Ex-Vitesse Executives Face Second Trial Over Fake Numbers
By Bob Van Voris – Jan 22, 2013 12:00 AM ET
Two former Vitesse Semiconductor Corp. (VTSS) executives face a second trial over charges they conspired to misstate earnings at the company in a pared-down case set to come before a jury today.
Louis Tomasetta, a co-founder and former chief executive officer of Vitesse, the Camarillo, California-based maker of integrated circuits, and former Executive Vice President Eugene Hovanec are charged with orchestrating a scheme to meet financial targets by backdating stock options and falsely inflating sales from 2001 to 2006.
In April, U.S. District Judge Paul Crotty declared a mistrial, on the fourth day of deliberations, after jurors said they couldn’t reach a unanimous verdict on any of the seven counts against the two men. Prosecutors in the office of Manhattan U.S. Attorney Preet Bharara filed a new indictment last month, dropping most of the counts and charging each of the men with a single count of conspiracy to commit securities fraud and to make false statements in regulatory filings.
“The false representations concerning both Vitesse’s revenues and stock options were made for the same basic purpose — to make Vitesse’s financial condition look better than it actually was,” the government said in the indictment.
If convicted, Tomasetta and Hovanec face as many as five years in prison. Both men have pleaded not guilty. In the first trial, they claimed others in the company were responsible for the accounting decisions targeted by the government.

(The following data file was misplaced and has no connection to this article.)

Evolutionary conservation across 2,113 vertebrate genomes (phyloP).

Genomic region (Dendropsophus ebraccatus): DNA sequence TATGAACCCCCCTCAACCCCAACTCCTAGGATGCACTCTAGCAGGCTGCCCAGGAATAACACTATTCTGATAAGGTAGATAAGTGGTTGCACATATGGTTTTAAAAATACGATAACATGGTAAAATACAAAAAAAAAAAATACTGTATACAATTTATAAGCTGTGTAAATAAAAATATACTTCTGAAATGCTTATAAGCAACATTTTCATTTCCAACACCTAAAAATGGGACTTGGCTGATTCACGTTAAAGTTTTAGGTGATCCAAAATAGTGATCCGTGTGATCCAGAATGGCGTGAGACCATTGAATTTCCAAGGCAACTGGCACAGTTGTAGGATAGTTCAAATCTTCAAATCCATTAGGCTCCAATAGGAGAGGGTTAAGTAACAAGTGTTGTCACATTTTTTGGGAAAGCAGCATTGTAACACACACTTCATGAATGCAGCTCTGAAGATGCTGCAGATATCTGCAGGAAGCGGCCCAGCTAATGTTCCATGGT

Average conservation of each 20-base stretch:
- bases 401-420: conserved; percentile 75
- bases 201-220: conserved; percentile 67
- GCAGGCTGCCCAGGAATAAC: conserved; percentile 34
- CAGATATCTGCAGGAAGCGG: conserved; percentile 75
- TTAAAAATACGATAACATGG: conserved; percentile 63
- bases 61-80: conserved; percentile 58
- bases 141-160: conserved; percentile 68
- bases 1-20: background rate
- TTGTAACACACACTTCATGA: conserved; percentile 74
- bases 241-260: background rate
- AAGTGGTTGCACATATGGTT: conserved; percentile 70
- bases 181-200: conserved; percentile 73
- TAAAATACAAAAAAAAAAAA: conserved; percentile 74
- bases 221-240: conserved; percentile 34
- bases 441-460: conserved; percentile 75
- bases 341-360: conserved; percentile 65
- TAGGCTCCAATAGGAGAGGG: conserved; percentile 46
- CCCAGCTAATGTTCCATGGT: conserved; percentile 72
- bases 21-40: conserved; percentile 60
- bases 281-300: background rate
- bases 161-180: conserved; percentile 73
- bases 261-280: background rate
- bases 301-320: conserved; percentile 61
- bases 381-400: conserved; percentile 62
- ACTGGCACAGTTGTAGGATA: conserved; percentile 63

Dan Marmalefsky, a lawyer for Tomasetta, and Gary Lincenberg, a lawyer for Hovanec, declined to comment on the case.
Lawyers for both sides last week selected a jury of 12, with four alternates, to consider the case. The trial, which begins with opening statements today, may take as long as four weeks.
“Missing Tomasetta’s targets was not an option because it would hurt the company’s stock price and embarrass management,” Assistant U.S. Attorney Katherine Goldstein argued to the jury in closing arguments in the first trial. Goldstein told jurors that the two former executives were motivated by pride and greed.
Vitesse agreed in 2007 to pay $8.75 million to settle shareholder suits related to the alleged accounting fraud and in 2010 settled claims by the U.S. Securities and Exchange Commission for $3 million.
The new indictment names as co-conspirators Yatin Mody, Vitesse’s former chief financial officer, and its ex-director of accounting, Nicole Kaplan. Both pleaded pleaded guilty to securities fraud in 2010 and agreed to cooperate with prosecutors. Both testified against Tomasetta and Hovanec in the first trial.
Prosecutors claimed the former Vitesse executives shipped millions of dollars worth of products to Nu Horizons Electronics Corp., a distributor, near the end of financial quarters and fraudulently recorded the shipments as revenue. Vitesse and Nu Horizons had secret side agreements that let the distributor make unlimited returns of the products to Vitesse, according to the government.
Tomasetta and Hovanec also conspired to grant backdated, “in-the-money” options as compensation for themselves and other Vitesse employees, according to prosecutors. The practice permitted them to underreport compensation expenses, making the company appear more profitable than it was, they claim.
Prosecutors said the men created phony documents, including compensation committee minutes, in an attempt to show the options were approved at earlier meetings and weren’t backdated.
Tomasetta and Hovanec were fired in May 2006 in an internal probe of options backdating.
The case is SEC v. Vitesse, 10-9239, U.S. District Court, Southern District of New York (Manhattan).
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